This is the first Lupin book I have read. It is, in fact, the novelization of a play by Edgar Jepson, hence the fairly generic title. It also explains the rather turgid plot structure of the novel, as the story begins in Gournay-Martin's country estate, shifts to his Paris house for about 80% of the novel, and finishes in Lupin's hideout. Consequently, there isn't much action, beyond the various police investigations and clue finding by master detective Guerchard. Events that would have livened up the book's tone, including a foot-chase through the streets of Paris, are described by the characters after they have occurred. Thus, the book is carried by some spritely, if not always brilliant, dialogue, eccentricities of the characters, and a certain mystery: which of the characters is really Lupin, master of disguise? (It's pretty obvious, but I won't spoil it.) So, all in all, this is really not the best place to start reading Lupin, as I did. I do want to read more, but I'm not in any hurry.
On the more technical matters, the translation does seem pretty good given Wildside Press is not an A-list publishing house. LeBlanc seems to have a feel for use of language, and the translation here brings that out quite nicely. Certainly setting and character descriptions are lush (again, rather like a play). I know that Wildside has been taken to task for excessive typos, and there are a few of those, though not any more than you might find from any other publisher.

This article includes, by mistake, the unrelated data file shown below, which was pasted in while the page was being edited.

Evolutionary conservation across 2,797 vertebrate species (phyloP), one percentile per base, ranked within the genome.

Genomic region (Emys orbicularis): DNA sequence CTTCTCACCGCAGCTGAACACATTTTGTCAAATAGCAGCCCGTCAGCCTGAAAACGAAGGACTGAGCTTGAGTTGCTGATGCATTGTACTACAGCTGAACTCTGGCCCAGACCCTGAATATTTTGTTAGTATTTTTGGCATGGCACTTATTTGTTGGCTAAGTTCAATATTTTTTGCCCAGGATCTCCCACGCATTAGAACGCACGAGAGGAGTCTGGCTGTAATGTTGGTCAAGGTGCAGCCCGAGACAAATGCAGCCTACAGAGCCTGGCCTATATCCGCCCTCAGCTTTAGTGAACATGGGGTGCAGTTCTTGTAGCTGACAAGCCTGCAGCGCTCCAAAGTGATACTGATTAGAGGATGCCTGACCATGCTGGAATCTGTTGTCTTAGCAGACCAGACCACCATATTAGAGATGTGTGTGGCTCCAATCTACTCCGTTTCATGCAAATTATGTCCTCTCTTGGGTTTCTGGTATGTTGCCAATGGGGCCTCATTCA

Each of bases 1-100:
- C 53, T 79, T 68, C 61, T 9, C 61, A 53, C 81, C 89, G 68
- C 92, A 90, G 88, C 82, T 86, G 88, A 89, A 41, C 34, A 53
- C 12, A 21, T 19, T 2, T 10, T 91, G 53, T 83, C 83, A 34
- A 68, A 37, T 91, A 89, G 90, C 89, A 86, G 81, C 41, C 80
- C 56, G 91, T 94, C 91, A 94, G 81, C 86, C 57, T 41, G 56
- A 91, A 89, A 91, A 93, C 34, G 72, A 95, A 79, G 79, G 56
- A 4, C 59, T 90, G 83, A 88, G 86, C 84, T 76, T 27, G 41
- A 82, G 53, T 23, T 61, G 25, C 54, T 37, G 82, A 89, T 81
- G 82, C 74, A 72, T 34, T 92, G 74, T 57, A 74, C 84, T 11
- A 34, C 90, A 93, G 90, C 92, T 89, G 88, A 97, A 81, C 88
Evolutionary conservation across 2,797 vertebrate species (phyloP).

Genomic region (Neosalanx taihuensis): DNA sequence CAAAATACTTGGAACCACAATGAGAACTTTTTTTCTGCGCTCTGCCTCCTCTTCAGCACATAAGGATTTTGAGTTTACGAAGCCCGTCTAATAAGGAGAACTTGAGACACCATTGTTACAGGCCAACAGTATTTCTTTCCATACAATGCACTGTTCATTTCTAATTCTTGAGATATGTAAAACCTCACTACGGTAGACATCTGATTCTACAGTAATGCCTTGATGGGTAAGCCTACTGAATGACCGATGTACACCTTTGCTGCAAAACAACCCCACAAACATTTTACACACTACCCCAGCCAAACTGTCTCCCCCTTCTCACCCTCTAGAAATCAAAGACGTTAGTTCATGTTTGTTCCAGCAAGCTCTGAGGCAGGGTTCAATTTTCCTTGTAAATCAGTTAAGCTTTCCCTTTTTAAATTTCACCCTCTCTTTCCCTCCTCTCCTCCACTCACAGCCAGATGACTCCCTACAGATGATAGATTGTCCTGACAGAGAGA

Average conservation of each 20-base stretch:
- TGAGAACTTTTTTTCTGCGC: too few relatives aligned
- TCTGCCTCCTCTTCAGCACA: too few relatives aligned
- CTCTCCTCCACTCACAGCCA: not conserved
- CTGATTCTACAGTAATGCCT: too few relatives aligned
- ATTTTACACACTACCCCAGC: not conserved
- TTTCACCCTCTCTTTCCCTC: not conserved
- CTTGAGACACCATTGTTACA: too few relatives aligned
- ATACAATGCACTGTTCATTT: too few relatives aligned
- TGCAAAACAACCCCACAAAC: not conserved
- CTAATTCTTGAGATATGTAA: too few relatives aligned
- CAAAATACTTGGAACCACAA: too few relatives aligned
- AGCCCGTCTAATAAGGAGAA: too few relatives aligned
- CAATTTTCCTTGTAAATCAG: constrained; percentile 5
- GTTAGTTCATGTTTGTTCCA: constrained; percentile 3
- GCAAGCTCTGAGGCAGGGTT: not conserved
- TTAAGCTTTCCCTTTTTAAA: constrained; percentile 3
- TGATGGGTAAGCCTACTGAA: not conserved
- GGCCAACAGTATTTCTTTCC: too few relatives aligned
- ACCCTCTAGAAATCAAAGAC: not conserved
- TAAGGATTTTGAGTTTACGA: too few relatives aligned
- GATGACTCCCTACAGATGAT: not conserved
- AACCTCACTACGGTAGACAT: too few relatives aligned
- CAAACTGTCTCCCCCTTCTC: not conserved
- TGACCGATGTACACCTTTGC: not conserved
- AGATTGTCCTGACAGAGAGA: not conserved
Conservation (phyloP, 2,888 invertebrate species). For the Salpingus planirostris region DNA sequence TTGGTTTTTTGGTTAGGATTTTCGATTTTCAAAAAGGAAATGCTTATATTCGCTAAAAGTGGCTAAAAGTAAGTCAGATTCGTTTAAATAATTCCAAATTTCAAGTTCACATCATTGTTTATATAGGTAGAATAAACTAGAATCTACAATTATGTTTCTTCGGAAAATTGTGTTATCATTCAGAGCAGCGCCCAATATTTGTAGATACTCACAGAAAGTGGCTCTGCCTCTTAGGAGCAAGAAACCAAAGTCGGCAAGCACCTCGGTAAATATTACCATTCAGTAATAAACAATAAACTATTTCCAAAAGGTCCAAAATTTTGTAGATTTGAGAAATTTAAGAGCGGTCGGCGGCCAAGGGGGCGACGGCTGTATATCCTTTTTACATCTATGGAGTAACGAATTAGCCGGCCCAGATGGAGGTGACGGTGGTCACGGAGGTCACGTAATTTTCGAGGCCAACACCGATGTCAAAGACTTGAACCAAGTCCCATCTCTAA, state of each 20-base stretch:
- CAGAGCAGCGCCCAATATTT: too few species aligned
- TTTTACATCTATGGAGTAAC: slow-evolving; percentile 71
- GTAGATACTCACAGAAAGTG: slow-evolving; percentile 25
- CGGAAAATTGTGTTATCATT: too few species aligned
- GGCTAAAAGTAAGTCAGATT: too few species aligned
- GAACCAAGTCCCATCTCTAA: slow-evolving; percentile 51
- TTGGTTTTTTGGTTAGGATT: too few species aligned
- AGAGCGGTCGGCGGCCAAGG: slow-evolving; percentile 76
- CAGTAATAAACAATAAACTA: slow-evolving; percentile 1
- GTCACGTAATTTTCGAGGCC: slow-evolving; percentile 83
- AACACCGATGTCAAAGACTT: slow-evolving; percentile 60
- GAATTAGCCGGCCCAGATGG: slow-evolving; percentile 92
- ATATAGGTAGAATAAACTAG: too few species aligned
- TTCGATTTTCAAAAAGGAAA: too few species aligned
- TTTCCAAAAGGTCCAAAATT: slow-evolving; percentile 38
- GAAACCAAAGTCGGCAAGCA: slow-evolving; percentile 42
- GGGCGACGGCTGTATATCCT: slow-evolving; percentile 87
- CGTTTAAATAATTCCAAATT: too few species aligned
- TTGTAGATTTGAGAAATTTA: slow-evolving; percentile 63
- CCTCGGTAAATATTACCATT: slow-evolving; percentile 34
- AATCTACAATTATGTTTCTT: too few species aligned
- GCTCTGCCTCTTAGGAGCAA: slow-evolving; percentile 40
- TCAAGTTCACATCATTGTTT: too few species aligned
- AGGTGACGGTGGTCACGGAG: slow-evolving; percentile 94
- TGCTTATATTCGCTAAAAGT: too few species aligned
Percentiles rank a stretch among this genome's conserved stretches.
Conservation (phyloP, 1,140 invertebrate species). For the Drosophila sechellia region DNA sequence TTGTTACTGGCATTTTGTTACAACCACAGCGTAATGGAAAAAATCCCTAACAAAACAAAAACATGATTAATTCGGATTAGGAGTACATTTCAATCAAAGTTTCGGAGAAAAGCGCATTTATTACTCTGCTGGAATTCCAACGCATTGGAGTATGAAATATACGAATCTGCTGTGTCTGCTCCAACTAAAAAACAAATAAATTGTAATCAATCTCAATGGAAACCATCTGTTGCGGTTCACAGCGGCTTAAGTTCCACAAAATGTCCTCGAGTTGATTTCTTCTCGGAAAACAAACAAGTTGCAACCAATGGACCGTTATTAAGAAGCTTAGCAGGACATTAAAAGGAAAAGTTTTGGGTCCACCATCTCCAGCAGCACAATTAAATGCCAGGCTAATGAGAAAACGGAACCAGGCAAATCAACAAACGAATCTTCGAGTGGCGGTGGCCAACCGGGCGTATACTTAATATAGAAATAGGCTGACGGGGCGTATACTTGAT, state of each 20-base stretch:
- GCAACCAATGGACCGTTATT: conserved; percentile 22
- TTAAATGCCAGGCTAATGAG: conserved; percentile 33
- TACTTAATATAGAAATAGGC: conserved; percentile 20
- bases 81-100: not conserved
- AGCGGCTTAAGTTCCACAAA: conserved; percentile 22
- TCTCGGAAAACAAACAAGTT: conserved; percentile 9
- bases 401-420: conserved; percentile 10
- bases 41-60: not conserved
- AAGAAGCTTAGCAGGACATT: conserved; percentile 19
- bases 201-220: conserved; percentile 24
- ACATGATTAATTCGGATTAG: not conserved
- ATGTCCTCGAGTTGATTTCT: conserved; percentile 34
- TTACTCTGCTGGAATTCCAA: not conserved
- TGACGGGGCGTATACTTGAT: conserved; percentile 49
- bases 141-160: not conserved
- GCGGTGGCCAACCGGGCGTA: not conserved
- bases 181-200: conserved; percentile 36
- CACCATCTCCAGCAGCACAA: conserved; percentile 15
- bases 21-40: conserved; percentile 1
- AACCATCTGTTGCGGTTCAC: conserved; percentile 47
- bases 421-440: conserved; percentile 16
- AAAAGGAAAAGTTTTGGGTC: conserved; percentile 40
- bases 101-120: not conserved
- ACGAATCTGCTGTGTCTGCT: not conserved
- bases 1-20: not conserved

Another "drawback" from this small publishing house is the lack of any sort of editorial material. There is no intoduction setting the context for this book, nor are there any footnotes, etc. I think books like this benefit tremendously by such material, and it was rather missed.
All in all, this is a likable book, if not terribly gripping. My interest in Lupin is whetted, but not so much that I need to read the rest of the series right this instant.
Arsene Lupin is a dashing character indeed. Though a burglar, he is a gentlemen with great cunning and a suave personality. I laughed at how he outsmarts Inspector Ganimard in the stories (in a way it reminds of of Lupin III and Inspector Zenigata). Lupin is a gentlemen and master of diguise with many aliases and appearances. He could be an architect, a begger, a fisherman, etc. Some people have even dubbed Arsene Lupin the 'Sherlock Holmes' of thieves.
If you love Lupin the Third or detective stories you are in for a treat. I highly recommend the Arsene Lupin series for both.